But statements like this are just perplexing:
rpupkin wrote:Cornell is basically a regional school. Like UT, Cornell places some grads out in California, but otherwise it's a single-market school.
Sorry you're perplexed. Yes, similar percentages of CLS and Cornell students are employed in New York. But the difference between Cornell and CLS is that a student at median at the latter is competitive for Chicago, DC, and California big law. A median student at Cornell, by contrast, is going to struggle in those markets.
Because Cornell being regional doesn't explain all the people I know people working in Texas, Wisconsin, Philly, Seattle, LA, SF, DC, Boston, Chicago, and Atlanta.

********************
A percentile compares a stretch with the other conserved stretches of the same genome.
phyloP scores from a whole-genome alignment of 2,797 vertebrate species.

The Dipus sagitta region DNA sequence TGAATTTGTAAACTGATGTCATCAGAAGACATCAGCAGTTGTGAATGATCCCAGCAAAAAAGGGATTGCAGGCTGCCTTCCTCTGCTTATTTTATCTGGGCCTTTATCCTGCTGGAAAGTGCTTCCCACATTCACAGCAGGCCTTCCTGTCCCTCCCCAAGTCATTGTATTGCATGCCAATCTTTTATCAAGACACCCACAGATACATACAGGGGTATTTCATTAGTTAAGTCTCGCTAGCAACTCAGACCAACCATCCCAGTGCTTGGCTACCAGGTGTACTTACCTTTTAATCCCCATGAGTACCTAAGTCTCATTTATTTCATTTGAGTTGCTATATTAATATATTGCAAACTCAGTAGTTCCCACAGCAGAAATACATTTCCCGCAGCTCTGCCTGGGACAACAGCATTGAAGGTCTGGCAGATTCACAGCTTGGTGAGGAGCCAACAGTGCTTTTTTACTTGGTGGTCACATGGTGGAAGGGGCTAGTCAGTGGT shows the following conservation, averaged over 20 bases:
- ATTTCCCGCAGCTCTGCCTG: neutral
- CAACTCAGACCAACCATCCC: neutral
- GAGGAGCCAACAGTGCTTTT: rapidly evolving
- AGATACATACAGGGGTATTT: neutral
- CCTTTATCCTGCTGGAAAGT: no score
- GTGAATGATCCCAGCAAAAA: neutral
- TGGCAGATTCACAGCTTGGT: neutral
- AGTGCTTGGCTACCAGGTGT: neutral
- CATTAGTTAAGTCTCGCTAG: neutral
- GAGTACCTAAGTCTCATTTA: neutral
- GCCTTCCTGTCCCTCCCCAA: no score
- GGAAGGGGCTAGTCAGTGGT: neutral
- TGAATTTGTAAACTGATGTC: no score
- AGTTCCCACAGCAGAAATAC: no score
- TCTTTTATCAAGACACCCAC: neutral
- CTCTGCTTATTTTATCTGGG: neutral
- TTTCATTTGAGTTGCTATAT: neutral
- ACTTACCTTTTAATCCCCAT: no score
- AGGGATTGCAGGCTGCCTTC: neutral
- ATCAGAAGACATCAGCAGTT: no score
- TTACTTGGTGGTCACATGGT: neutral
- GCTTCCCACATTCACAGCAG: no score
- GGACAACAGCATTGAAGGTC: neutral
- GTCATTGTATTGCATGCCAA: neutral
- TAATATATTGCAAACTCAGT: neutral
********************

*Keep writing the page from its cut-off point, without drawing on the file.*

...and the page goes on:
That's dumb. Law students at UCLA and UT could make similar statements about all the individuals they know working in various states. It doesn't make their schools any less regional.
Look, I think Cornell does have a little more national cache than the UCLA/UT/Vanderbilt regional tier. Cornell is a damn good school. But it doesn't have the national reach of a CLS or Chicago, and its BL+FC numbers that everyone is drooling over are largely due to a combination of self-selection into NYC and a collective disinterest in PI.